Interest Grows in Codifying Green Standard for Homes
Vancouver Columbian (WA) (04/19/15) Fischer, Amy M.E.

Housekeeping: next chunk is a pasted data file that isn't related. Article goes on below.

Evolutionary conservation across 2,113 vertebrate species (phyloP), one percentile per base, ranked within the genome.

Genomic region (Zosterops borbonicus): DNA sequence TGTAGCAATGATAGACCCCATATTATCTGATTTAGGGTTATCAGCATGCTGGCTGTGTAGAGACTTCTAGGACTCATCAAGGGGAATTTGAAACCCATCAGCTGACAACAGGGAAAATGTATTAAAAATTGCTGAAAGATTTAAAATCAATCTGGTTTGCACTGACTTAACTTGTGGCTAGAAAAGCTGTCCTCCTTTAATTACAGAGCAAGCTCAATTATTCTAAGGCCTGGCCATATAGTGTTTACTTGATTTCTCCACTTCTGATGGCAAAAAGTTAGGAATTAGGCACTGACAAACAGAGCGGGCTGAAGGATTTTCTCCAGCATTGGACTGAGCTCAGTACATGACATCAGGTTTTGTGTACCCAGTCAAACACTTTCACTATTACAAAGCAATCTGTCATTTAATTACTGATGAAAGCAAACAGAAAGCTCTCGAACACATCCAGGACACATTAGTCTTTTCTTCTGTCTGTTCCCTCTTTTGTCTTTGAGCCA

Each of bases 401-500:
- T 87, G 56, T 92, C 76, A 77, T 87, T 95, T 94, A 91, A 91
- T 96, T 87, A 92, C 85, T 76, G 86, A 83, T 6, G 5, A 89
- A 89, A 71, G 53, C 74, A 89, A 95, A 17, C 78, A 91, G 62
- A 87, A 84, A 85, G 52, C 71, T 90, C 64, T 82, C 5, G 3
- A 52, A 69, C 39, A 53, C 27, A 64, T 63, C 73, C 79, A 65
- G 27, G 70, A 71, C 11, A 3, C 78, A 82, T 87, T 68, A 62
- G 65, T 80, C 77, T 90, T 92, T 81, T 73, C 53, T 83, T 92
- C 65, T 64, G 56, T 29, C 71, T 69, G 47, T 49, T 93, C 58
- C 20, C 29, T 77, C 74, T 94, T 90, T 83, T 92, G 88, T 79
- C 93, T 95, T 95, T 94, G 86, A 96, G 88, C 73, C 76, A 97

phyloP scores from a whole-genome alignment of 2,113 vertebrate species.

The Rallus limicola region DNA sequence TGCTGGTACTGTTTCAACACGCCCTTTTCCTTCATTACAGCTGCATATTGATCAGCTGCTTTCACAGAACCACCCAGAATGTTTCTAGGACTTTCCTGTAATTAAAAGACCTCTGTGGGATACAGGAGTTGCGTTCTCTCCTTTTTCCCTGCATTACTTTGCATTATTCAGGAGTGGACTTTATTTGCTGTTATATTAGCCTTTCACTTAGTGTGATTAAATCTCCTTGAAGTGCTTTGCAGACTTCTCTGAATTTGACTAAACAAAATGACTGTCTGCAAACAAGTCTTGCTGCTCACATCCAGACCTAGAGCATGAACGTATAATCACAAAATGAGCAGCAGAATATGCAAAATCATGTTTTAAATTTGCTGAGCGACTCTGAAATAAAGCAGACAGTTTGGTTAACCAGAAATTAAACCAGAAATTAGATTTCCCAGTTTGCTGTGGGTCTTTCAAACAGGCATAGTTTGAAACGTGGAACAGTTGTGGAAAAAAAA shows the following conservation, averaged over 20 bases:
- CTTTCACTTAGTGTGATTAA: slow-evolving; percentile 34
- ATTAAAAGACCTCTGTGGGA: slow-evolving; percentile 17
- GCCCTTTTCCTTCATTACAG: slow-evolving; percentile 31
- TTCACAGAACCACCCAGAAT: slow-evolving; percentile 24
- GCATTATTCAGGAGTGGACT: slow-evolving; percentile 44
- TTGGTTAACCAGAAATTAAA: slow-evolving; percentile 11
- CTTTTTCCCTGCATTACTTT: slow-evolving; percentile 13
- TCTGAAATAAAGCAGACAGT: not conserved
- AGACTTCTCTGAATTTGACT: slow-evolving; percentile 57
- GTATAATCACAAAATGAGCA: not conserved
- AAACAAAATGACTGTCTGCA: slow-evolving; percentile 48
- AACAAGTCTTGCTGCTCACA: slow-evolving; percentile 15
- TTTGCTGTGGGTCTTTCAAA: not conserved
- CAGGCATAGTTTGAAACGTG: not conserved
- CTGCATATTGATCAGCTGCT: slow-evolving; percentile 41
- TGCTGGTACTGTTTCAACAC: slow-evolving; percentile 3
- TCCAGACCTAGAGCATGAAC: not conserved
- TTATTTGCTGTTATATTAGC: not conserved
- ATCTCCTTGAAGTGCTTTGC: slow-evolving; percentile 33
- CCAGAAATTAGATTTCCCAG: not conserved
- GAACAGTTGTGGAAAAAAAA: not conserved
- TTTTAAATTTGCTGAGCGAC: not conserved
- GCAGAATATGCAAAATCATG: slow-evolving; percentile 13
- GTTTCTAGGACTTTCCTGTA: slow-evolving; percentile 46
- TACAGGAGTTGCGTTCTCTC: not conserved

In April, Vancouver, Wash.'s City Council considered a proposal to add the National Green Building Standard to city code, as well as provide guidelines for design, construction, and operation, and a uniform way to measure building performance. The effort to promote green building and remodeling demonstrates the city's commitment to social responsibility and sustainable development, according to Vancouver's building official Sree Thirunagari. The International Code Council and the National Home Builders Association wrote the National Green Building Standards for residential buildings. Points are awarded in several areas, such as energy and water conservation, reduced construction waste, and using locally-sourced materials. Depending on the number of points earned, homes can receive a bronze, silver, gold, or emerald certification from an independent third party. Salmon Creek, Wash., residents Mike and Robin Mooney built their Emerald-rated 2,300-square-foot home for $390,000. It features cork floors, quartz counter tops, heat-recovery ventilators, recirculating gas hot water heaters, exterior drain planes, carpets made from recycled milk jugs, and solar panels. Heating bills were $400 a month in their former Madison, Wis., home, but in the new home they sold $1,500 of energy back to Clark County Public Utilities.